So, I was having a late lunch Thursday afternoon at CafÃ© 501 in Classen Curve, and though I like to pretend at age 29 I know how to properly walk in heels, apparently I do not. Walking back to the car, I tried to maneuver around a Mercedes by stepping into some freshly laid dirt, caught my heel, and ended up on all fours on the pavement, my knee skinned in about ten places. Thatâ€™s the truth. I wish it were a cooler story like I was riding my bike or just joined the new roller-derby league (my roller name would be Kim-ikaze), but itâ€™s not the case. Iâ€™m just a girl who canâ€™t walk properly in vintage (Iâ€™m adding the distinction “vintage” to make myself feel better) heels. This is the kind of thing you might think would ruin my day, but you would be wrong. When bad things happen, theyâ€™re usually balanced by a positive experience for me. Iâ€™m â€œEven-Stevenâ€ or â€œJerryâ€ from Seinfeld in that way. As I was bandaging my knee and throwing away my mangled black tights, a friend called to ask me to Cheese 101 at Forward Foods.
â€œApparently they teach a class on cheese where you can taste different kinds and figure out what you like,” she told me.
No explanation really needed, you had me at â€œcheese.â€
I’m an infrequent but enthusiastic shopper at Forward Foods. Iâ€™ve purchased many things there, especially since they opened the location on Western, but I have to admit I’ve found the cheese counter a little intimidating, so I was excited to learn a little more about cheese. I wasnâ€™t sure what kind of crowd to expect, but the eclectic mix of people made me feel more a ease. In the store’s dining area we found an inviting assortment of cheeses laid out on a slate plate for each person, along with cheese complements like wine, bread, dried apricots and almonds.
Our class instructor Bailey immediately put me at ease by explaining that the class is perfect for people intimated by cheese counters but who are cheese lovers. Bailey really loves cheese. If she was wearing a shirt that explained a little about her personality it would read something like â€œnerd for cheeseâ€ or maybe just feature a block of Brie with a heart around it. Nothing about her says cheese snob and she has a really charming demeanor.
One of the first revelations Bailey let me in on is that honey is good with almost every cheese. Our first sample was a light and crumbly Queso Fresco, which Iâ€™m familiar with from my many Rick Bayless-inspired home dinners. I sprinkle it on enchiladas and over black beans, but Iâ€™ve never actually thought to try it all by itself. Itâ€™s pretty delicious, especially with the honey. Sitting on the slate dish, it might be mistaken for feta, but it has a much softer, with a lighter flavor to it.
Then we tried the Fromager Dâ€™ Affinois and I had what can only be described as a cheese orgasm. It’s a creamy cheese that filled me with nothing but inner warmth and goodness. I could eat this with honey, almonds, by itself with any meal. Bailey informed us that even the rinds are edible; they’re a little saltier but still tasty stuff.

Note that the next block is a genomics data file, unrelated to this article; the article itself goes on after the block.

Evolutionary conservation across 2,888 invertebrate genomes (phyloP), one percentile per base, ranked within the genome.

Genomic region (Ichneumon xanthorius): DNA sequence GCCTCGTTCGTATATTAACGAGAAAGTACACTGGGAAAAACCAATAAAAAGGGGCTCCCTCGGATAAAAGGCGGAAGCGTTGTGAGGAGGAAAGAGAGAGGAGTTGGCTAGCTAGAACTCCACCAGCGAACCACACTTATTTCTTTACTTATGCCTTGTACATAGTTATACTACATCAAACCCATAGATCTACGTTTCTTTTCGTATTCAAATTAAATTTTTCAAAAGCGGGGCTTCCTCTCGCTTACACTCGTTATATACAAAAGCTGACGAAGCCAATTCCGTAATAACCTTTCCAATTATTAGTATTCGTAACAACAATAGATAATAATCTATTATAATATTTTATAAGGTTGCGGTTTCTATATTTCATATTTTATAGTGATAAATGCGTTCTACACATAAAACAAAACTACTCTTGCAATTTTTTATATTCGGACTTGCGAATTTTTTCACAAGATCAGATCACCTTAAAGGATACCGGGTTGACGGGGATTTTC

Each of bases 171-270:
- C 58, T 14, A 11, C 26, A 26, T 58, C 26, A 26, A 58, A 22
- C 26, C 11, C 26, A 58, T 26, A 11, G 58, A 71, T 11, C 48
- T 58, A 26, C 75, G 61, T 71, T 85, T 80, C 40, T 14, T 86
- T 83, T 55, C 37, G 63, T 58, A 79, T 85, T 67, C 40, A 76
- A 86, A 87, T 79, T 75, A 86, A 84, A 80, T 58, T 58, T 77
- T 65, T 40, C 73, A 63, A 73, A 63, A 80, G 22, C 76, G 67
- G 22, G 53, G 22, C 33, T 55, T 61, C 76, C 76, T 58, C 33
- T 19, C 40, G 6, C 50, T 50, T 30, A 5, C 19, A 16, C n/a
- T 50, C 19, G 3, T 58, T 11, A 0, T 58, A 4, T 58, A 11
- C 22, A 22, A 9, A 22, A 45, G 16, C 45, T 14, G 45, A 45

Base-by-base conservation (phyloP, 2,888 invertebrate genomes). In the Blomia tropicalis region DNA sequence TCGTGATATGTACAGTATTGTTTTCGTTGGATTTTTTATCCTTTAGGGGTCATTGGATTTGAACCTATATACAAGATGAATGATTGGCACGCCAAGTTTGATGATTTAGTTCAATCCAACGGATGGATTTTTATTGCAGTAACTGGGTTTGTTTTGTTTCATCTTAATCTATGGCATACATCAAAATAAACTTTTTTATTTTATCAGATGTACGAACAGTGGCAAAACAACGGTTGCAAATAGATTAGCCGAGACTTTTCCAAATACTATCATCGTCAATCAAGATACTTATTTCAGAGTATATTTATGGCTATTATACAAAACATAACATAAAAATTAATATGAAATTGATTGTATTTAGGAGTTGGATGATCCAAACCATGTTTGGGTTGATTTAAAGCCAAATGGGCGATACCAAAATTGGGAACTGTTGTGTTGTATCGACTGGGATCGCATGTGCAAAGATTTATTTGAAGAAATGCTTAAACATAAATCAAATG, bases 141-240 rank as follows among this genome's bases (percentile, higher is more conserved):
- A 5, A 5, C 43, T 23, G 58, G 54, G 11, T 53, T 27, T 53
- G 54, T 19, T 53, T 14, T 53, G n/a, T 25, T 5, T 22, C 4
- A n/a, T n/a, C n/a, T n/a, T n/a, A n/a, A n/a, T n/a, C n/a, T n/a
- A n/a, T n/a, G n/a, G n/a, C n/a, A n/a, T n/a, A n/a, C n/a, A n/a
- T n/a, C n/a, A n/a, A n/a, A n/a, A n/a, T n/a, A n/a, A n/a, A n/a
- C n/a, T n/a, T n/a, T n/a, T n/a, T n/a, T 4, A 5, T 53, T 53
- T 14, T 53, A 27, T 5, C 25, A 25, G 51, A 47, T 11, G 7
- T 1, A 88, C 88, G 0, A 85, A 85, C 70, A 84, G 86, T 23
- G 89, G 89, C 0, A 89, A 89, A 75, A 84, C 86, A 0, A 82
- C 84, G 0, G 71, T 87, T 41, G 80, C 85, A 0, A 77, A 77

After that, we tried some Coupole from Vermont. It was soft and tangy and tasted great with fresh thyme. Next up was Pecorino Toscano, a sheep cheese from Italy that I dream of making a decadent oversized grilled cheese sandwiches with.
The next phase of our gastronomic adventure involved switching from the softer cheeses paired with a Sauvignon Blanc to hard cheeses paired with a Syrah. The first hard cheese was Montaigne du Jura, a Swiss Mountain cheese, and we could tell our cows had been feasting on green onions before they were milked. The Grana Padano we sampled next would be a great replacement for Parmiggiano-Reggiano in any recipe that calls for it.
I thought I had peaked early on our cheese journey with the Fromager D’Affinois, until we came across Tome Dâ€™ Aquitaine, a washed-rind goatâ€™s milk cheese from France. This was so good I felt my feet start to swing under the table, a habit from childhood that happens whenever Iâ€™m eating something really unbelievably yummy like banana-honey peanut butter sandwiches, strawberry milkshakes, and apparently, washed-rind goat’s milk cheese. Bailey explained washed-rind cheeses are packed with harmless bacteria called b-linens, hence the stink. Some people are b-linens people and some arenâ€™t, but I was too distracted by deliciousness to really pay attention. Apparently, Iâ€™m a b-linens gal. One of the best things I learned from the class is to give those stinky cheeses a try because b-linens mean yum-o.
Sadly I wasnâ€™t a fan of our last cheese, Shropshire, which is a blue cheese. The flavor of blue cheese has always been too pungent for me. Shropshire was a little lighter then most, but itâ€™s never been my thing. However, if you’re a blue cheese lover, this one is quite a looker with a bright orange color contrasting with pretty veins of blue.
As a teenager living overseas in Italy (as an air force brat), I loved spending Saturday afternoons at the outdoor market, looking at sweaters, picking out fruits, mushrooms, and flowers, but there was one cart usually separated from the pack at the far end of the market and the smell kept me away. That of course was the cheese cart, and how wrong I was to avoid it. Thereâ€™s no food Iâ€™ve tried and regretted for trying, there are only foods I regret not giving a chance sooner.
Forward Foods has a Cheese 101 class each month at both locations. The next one is in January. Call 405 879 9937 for more info. (c) 2010 Kim Hickerson All Rights Reserved.